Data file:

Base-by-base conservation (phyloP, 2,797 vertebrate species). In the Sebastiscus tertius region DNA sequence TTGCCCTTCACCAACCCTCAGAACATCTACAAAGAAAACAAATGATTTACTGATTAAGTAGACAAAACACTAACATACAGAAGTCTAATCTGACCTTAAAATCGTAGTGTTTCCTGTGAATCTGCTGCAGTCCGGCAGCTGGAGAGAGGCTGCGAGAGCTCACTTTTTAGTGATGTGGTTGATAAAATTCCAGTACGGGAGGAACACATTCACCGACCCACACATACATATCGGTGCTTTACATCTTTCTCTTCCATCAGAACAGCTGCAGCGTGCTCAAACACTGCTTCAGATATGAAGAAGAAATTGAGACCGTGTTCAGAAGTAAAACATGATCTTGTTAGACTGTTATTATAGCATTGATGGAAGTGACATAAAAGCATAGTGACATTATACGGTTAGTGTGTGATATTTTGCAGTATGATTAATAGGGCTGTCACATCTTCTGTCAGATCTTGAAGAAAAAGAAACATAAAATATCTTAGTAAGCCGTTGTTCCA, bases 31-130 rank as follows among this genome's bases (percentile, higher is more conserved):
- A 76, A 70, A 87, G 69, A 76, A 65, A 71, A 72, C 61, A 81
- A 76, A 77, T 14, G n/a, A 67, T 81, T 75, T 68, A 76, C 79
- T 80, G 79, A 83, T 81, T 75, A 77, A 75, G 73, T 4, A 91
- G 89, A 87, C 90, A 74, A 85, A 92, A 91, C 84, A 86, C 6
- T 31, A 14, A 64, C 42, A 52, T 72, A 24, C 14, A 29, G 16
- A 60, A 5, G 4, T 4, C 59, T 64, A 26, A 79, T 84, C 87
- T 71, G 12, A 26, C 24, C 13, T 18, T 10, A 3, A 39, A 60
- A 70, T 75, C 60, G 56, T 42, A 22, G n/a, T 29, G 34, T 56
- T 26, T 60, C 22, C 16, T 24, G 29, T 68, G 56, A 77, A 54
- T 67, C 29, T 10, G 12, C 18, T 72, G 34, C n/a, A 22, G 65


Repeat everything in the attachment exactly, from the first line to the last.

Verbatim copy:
Base-by-base conservation (phyloP, 2,797 vertebrate species). In the Sebastiscus tertius region DNA sequence TTGCCCTTCACCAACCCTCAGAACATCTACAAAGAAAACAAATGATTTACTGATTAAGTAGACAAAACACTAACATACAGAAGTCTAATCTGACCTTAAAATCGTAGTGTTTCCTGTGAATCTGCTGCAGTCCGGCAGCTGGAGAGAGGCTGCGAGAGCTCACTTTTTAGTGATGTGGTTGATAAAATTCCAGTACGGGAGGAACACATTCACCGACCCACACATACATATCGGTGCTTTACATCTTTCTCTTCCATCAGAACAGCTGCAGCGTGCTCAAACACTGCTTCAGATATGAAGAAGAAATTGAGACCGTGTTCAGAAGTAAAACATGATCTTGTTAGACTGTTATTATAGCATTGATGGAAGTGACATAAAAGCATAGTGACATTATACGGTTAGTGTGTGATATTTTGCAGTATGATTAATAGGGCTGTCACATCTTCTGTCAGATCTTGAAGAAAAAGAAACATAAAATATCTTAGTAAGCCGTTGTTCCA, bases 31-130 rank as follows among this genome's bases (percentile, higher is more conserved):
- A 76, A 70, A 87, G 69, A 76, A 65, A 71, A 72, C 61, A 81
- A 76, A 77, T 14, G n/a, A 67, T 81, T 75, T 68, A 76, C 79
- T 80, G 79, A 83, T 81, T 75, A 77, A 75, G 73, T 4, A 91
- G 89, A 87, C 90, A 74, A 85, A 92, A 91, C 84, A 86, C 6
- T 31, A 14, A 64, C 42, A 52, T 72, A 24, C 14, A 29, G 16
- A 60, A 5, G 4, T 4, C 59, T 64, A 26, A 79, T 84, C 87
- T 71, G 12, A 26, C 24, C 13, T 18, T 10, A 3, A 39, A 60
- A 70, T 75, C 60, G 56, T 42, A 22, G n/a, T 29, G 34, T 56
- T 26, T 60, C 22, C 16, T 24, G 29, T 68, G 56, A 77, A 54
- T 67, C 29, T 10, G 12, C 18, T 72, G 34, C n/a, A 22, G 65